There have been two challenging stories in the news this week. In the UK Richard Huckle was given 22 life sentences for sexually abusing around 200 Malaysian children, and in the USA Brock Turner was given 6 months in county jail for sexually assaulting an unconscious woman outside a frat party. Each of them has been hard to read and aspects of each case have brought me to tears. The stories have made me feel grief for the victims and anger at the perpetrators, frustration about the cultural norms that gave them opportunity and in their mind justification for their actions, and vexed at the justice systems that somehow seemed inadequate in the face of each situation. And in each case, it has been really hard to hold on to any empathy for the perpetrator, despite my strongly held belief that people are the product of their experiences and influenced by the context, rather than ‘born evil’.
Because I have read and thought so much about these two cases, and discussed them online, I thought I would write a blog post about each. This is the first of those two blogs, and is about Richard Huckle.
Make no mistake, what he has done is unthinkably awful. Genuinely evil, to the point it is hard to even comprehend. He deliberately targeted vulnerable children and babies in deprived communities for his own gratification, and shared his activities with others for financial gain through the dark web. He even wrote a manual advising other paedophiles how to sexually abuse children in less developed countries. He was clearly without conscience or empathy, or able to override any remaining scraps of either in favour of sexual gratification. The psychiatric assessments were reported to say that he justified his actions and showed no remorse. His ledger and writings on the dark web boasted about his activities. So I can understand why he got such a hefty sentence, and why many people feel he should have been tried in Malaysia where he could have got a death sentence. He has harmed hundreds of children and families, and changed the course of their lives for the worse. No sentence can ever compensate for that.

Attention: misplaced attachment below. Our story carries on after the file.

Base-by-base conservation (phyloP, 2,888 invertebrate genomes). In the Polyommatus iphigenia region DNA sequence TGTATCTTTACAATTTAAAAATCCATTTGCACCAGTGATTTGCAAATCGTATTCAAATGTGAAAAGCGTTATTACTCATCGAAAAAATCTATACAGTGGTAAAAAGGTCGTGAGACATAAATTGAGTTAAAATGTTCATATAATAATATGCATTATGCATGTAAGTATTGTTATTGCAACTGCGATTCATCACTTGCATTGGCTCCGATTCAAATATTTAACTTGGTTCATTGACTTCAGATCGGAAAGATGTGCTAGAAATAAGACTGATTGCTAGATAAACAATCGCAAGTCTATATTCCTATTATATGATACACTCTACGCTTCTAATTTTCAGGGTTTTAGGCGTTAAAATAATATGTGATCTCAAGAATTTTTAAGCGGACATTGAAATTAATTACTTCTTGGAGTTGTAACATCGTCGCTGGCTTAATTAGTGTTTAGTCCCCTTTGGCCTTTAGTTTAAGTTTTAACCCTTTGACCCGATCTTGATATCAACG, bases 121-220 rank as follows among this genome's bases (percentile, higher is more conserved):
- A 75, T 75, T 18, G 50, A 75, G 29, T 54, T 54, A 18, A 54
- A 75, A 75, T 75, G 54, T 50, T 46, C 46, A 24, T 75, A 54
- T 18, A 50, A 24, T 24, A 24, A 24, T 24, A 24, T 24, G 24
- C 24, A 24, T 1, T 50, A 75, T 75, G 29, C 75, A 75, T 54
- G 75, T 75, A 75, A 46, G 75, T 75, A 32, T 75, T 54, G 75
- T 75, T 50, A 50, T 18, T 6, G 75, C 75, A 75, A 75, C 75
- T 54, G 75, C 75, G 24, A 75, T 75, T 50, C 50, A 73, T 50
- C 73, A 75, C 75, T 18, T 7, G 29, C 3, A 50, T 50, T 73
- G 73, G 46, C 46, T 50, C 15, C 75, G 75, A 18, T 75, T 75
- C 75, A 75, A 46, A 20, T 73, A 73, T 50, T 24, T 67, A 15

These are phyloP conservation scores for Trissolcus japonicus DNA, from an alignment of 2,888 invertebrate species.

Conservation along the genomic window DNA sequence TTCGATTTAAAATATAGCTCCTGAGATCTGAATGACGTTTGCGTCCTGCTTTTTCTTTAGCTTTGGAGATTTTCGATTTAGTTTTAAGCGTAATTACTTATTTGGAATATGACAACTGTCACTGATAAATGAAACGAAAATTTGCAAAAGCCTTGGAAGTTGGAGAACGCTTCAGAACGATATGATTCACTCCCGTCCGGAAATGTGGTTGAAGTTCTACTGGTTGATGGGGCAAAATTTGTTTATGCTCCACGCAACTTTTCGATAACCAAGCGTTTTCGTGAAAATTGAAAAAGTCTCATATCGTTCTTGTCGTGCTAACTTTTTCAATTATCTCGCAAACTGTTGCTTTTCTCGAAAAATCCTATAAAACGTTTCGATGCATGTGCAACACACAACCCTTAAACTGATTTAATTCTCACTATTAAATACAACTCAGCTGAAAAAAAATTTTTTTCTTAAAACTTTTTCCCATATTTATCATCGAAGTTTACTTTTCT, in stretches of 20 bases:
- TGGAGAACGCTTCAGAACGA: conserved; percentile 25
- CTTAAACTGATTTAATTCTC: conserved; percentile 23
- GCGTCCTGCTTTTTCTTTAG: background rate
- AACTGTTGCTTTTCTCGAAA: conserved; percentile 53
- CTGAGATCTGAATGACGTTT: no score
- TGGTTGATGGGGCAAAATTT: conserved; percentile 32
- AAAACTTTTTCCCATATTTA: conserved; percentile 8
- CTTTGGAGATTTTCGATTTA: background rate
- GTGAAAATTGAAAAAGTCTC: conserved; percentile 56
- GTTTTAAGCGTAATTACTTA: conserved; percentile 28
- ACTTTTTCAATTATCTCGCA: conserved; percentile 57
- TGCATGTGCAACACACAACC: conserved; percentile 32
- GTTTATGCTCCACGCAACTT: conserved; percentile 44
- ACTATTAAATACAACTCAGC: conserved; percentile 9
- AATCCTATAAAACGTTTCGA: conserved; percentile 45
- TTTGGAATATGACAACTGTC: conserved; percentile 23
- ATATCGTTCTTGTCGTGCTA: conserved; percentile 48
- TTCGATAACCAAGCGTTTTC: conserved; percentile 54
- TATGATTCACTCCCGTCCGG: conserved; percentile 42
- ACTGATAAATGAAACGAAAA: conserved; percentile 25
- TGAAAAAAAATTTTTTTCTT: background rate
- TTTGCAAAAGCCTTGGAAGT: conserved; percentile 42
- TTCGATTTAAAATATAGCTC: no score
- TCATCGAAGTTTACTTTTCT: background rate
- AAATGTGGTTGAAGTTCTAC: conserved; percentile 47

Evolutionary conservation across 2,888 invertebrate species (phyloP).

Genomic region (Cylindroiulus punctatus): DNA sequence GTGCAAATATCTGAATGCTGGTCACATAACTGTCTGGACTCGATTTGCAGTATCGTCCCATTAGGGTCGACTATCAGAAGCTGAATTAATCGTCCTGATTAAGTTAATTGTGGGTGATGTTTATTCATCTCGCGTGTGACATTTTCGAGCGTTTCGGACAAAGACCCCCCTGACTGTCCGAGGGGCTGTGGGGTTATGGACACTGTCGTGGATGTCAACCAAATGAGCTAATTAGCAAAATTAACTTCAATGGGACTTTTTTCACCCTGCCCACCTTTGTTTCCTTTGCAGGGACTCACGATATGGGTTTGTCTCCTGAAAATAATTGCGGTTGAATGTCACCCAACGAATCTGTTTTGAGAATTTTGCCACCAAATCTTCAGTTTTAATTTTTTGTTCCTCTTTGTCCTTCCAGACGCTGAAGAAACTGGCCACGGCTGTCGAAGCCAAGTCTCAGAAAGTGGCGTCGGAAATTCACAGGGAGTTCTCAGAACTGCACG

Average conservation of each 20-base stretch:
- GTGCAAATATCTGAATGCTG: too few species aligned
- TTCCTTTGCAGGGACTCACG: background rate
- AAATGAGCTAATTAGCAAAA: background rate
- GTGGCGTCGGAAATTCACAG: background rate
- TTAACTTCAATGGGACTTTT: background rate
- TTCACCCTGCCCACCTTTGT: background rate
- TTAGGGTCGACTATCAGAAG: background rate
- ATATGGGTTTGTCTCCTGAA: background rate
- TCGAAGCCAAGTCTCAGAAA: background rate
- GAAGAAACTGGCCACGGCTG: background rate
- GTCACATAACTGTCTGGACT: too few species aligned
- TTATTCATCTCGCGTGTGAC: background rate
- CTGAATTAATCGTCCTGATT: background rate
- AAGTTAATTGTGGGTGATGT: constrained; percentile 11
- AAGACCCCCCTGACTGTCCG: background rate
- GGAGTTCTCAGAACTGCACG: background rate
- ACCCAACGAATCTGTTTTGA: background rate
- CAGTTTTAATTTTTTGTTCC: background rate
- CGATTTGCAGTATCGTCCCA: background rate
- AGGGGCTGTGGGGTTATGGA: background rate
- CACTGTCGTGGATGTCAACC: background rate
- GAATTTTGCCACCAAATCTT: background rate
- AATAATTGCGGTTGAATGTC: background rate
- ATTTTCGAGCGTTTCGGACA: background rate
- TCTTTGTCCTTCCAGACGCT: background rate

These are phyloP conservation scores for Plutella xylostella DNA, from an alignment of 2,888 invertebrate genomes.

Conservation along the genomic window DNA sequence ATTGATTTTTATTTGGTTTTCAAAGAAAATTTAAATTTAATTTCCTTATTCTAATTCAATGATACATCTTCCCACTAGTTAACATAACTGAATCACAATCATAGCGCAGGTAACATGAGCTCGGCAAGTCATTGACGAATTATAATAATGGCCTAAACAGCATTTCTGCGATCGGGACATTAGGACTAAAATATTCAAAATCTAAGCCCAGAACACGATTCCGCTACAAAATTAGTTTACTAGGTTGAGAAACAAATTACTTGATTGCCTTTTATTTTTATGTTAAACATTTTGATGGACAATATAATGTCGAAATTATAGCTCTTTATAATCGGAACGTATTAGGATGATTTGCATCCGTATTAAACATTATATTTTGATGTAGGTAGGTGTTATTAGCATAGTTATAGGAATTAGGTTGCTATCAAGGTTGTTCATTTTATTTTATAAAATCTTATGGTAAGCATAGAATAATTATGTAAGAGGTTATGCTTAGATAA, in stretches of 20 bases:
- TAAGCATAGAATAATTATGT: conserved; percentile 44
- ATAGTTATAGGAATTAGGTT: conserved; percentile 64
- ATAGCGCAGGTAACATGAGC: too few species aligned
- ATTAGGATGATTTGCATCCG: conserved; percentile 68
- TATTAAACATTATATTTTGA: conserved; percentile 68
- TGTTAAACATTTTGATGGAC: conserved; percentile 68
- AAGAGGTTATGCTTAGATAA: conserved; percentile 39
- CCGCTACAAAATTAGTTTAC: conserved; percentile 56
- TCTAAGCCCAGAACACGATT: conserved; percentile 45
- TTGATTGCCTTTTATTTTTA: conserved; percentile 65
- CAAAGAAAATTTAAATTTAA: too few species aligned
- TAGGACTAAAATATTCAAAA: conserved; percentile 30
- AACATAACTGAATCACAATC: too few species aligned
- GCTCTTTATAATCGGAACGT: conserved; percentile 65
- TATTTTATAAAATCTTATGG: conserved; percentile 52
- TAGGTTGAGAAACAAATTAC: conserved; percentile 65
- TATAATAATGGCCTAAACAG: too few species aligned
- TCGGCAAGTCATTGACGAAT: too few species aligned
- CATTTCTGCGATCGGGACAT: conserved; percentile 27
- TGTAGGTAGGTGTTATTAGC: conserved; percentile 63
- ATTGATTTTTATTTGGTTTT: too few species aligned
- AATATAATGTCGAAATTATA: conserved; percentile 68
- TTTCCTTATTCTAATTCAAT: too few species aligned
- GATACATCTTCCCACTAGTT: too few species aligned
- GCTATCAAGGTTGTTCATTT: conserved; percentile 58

I found myself thinking that if he committed suicide or was killed by other inmates very few people would be sorry to hear the news. In fact many would argue that the cost of 25+ years in prison is money that will be wasted on an individual that is beyond rehabilitation. Comments on the internet below the breaking news stories said things like:
“Hope he rots in hell he doesn’t deserve to breath air”
“It’s time to bring in capital punishment for paedophiles. Why should we pay for his upkeep? Death is the only appropriate punishment for this creep”.
“How tragic for his father and mother, who were obviously conscientious and committed parents. It just goes to show, you can give your children a good upbringing but you simply can’t control how they turn out. This guy is a slave to his perverted sexuality and his condition is incurable. He really should be locked up for the rest of his life because he will always be a danger to children. What a terrible affliction for any human being to be born with”.
And a woman in the public gallery shouted “a thousand deaths is too good for you” as he was led away from court.
Despite all of my psychology and experience with child protection issues and knowledge that most people who harm children have been harmed themselves, I found myself hating him and feeling no empathy whatsoever. It was as if he had stepped outside of the range that my empathy could stretch. I wanted him to suffer because he had made others suffer. If I’m honest, I’m still very conflicted about it.